Lessons from a grown-up gap year
Lessons from a grown-up gap year last a lifetime.
Recently I celebrated my 39th birthday and while most people wait to turn the big 4-0 before reflecting on the last decade, for me it felt very poignant.
That’s because ten years ago I had just made the decision to go on my own grown-up gap year. As I began to plan my 30b430 trip I had never been so stressed about anything in my life. I was constantly wondering whether I was doing the right thing.
Making the decision to take a grown-up gap year can actually be one of the most difficult parts of the whole experience. Turning your back on the life you are currently living can feel like a huge risk, especially if you’re giving up a job, home or even a relationship.
However, there was one thing I knew for sure. I needed to do it. I didn’t want to look back ten years later (hello!) and regret not going.
What I learnt from my grown-up gap year
You can probably tell by the fact that I have been running this blog for almost ten years, that my trip was one of the best experiences of my life.
Not only because of the places I saw or the people I met, but also because the lessons from a grown-up gap year can shape the way you live life when returning home.
If you’re wondering what they are, here are my lessons from a grown-up gap year:
1. Don’t worry about where you “should be”
This was a really big one for me. I remember just before my trip looking around at my friends and colleagues who were settling down, buying houses and having babies and thinking to myself, “what on earth am I doing?” It felt so strange to be in such a different place in my life and having previously been in a serious relationship, was not one where I’d ever expected to be.
I even met Mr A just a couple of months before I left the country and a friend told me she was surprised that I still intended to go ahead with the trip. But I knew that I would always regret not doing it if I didn’t go.
Fast-forward ten years and Mr A and I are married and I now have all of the things I thought I “should have” at the time. Yes, I got to it a little later than some, but earlier than others. There is no set timeline we have to follow and don’t let society tell you otherwise.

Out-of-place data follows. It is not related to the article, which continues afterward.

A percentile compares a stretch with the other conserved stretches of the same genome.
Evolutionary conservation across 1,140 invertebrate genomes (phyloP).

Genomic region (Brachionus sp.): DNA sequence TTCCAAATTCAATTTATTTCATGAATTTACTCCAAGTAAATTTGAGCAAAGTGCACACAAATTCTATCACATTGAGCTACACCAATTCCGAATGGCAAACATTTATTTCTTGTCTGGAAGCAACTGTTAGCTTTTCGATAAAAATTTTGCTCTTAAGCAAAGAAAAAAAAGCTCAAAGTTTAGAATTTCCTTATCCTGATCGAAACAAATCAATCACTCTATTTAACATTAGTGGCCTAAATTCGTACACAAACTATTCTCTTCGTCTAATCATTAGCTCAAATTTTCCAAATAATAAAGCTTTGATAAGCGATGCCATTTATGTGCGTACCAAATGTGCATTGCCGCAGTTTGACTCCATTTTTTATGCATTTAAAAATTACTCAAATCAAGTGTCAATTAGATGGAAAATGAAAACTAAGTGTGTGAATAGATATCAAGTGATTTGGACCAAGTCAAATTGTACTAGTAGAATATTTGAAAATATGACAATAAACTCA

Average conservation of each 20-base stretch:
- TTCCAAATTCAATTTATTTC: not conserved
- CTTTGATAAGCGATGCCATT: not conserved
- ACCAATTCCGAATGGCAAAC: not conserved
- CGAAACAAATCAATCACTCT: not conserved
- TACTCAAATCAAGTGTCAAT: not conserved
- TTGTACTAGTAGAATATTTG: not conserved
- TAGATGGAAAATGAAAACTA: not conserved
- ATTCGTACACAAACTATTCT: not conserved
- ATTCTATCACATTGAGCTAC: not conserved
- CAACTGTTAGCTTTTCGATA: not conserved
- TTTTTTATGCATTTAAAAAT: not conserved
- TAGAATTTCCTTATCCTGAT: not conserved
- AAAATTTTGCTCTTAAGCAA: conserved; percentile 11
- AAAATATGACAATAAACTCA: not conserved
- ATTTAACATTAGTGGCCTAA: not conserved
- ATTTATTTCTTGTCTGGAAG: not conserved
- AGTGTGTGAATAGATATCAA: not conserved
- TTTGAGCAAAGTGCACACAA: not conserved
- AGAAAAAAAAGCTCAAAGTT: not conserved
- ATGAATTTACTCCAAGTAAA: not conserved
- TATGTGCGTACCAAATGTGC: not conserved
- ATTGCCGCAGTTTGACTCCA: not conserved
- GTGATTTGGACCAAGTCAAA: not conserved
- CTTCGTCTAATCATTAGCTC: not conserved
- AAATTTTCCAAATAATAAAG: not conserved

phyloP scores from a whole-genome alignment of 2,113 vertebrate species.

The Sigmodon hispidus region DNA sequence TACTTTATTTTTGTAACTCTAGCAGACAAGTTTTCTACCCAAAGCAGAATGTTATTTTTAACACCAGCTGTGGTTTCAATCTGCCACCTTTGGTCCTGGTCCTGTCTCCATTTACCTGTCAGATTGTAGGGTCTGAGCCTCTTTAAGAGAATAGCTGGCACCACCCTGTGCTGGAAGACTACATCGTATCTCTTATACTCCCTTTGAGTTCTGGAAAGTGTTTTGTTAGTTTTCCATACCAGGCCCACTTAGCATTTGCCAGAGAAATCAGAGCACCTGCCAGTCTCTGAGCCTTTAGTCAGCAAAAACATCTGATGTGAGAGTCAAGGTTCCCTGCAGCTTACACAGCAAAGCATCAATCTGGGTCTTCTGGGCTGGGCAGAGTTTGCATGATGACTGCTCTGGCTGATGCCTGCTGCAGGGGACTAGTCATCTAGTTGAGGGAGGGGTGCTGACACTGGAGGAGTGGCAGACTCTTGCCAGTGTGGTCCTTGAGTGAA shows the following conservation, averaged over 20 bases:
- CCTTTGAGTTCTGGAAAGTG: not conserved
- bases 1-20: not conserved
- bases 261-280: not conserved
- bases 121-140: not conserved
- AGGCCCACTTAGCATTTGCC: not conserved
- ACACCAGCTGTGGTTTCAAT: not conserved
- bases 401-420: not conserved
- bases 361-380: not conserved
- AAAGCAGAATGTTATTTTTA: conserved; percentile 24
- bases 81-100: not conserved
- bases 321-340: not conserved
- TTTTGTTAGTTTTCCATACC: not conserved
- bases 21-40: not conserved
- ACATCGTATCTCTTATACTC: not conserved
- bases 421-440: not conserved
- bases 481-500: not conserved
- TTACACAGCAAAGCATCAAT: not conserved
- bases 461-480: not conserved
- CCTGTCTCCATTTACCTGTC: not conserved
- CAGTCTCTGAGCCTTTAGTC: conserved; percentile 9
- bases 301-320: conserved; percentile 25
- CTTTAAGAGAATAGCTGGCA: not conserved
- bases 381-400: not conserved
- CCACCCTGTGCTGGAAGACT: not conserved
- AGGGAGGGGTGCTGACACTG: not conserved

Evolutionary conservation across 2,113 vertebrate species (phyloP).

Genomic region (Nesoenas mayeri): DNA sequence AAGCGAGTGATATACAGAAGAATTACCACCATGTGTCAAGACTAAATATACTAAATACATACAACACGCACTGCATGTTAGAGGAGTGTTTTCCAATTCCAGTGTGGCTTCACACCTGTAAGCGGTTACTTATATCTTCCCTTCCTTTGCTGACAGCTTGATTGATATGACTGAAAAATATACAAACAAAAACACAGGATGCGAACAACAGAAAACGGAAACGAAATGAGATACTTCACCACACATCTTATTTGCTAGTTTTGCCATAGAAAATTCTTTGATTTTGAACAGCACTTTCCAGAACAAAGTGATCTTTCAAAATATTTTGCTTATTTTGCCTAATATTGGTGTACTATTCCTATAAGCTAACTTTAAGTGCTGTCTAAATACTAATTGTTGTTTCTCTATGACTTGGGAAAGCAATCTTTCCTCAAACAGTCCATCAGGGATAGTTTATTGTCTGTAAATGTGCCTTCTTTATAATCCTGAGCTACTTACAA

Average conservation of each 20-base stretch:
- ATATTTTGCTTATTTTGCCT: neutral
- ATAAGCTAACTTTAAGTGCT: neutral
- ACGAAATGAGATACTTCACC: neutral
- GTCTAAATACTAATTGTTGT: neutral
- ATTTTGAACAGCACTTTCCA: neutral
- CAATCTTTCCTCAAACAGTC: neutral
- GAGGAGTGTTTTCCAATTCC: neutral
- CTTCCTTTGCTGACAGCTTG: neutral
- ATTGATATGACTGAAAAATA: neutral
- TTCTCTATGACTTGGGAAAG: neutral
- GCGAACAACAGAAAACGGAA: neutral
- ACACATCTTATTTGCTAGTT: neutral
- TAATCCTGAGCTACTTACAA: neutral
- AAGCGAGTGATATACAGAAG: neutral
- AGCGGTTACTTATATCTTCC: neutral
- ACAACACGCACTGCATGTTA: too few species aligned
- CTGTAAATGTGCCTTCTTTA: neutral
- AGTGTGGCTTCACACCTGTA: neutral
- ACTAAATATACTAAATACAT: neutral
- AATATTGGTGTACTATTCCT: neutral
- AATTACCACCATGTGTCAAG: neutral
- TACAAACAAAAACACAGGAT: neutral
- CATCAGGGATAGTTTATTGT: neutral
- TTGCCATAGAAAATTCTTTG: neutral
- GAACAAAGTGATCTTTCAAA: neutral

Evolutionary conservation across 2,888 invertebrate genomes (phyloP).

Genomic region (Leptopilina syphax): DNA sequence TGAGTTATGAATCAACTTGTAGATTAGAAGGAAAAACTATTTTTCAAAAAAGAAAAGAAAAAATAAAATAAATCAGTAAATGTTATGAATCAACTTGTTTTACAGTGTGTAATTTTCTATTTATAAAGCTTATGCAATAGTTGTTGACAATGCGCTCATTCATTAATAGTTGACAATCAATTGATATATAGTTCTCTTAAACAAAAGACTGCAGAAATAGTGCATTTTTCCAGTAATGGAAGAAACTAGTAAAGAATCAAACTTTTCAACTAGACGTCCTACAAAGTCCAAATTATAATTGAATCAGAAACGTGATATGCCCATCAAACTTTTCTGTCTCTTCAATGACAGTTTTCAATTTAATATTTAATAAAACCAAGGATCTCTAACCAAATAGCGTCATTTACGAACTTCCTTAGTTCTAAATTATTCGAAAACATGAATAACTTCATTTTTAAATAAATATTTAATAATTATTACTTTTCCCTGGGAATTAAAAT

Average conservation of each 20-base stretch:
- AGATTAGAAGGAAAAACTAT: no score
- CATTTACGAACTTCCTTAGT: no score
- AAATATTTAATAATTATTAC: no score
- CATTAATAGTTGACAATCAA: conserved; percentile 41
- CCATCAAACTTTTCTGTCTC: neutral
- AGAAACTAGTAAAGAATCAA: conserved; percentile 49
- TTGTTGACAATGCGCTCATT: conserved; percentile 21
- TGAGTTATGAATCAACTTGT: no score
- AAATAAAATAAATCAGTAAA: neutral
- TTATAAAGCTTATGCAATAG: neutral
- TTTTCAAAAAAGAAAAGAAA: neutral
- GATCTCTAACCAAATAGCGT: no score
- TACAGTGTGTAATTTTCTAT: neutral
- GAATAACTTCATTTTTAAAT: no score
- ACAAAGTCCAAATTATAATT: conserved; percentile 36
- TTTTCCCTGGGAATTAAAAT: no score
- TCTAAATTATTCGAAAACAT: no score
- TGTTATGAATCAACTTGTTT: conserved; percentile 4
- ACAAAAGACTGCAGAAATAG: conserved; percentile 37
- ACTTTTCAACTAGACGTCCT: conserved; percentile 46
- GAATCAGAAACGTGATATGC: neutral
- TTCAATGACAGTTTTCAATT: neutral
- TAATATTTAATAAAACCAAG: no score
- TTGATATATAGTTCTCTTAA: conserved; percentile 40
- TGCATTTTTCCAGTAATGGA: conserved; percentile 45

Even now it’s sometimes easy to look at where other people are in their careers or lives and think maybe I should be further along than I am or doing something differently. But I have to trust myself and the decisions that I make that they are the right ones for me and my family.
2. It’s never too late to travel
It’s so easy to have the mindset that gap years are just for students and that taking one when you’re older isn’t the right thing to do. “Am I too old to take a gap year?” was a question that I asked myself so many times before I set off.
But on my travels I met so many people of different ages who were doing trips for so many varied reasons and I realised age really doesn’t come into it that much. Also, as I’ve always said, I think you tend to appreciate a grown-up gap year so much more than one you take right out of school.
Taking a grown-up gap year was such a good decision and I loved every minute of it.
This same mindset can be applied to so much of life. It’s never too late to start studying for something you’re interested in or change career. It’s never too late to take up a new hobby. And it’s never too late to start leading a life that you love.
3. You’re braver than you think
Stepping on that first plane to Peru was one of the scariest things I have ever done. I was actually in tears as we flew out of London as I was so, so scared. There were many moments on my trip where I felt afraid or out of my comfort zone. Doing a sky dive over Lake Taupo in New Zealand, trekking solo across Torres del Paine in Chile and diving in the Great Barrier Reef in Australia were all things which took me severely out of my comfort zone. Even simple things like buying a bus ticket in China could be daunting.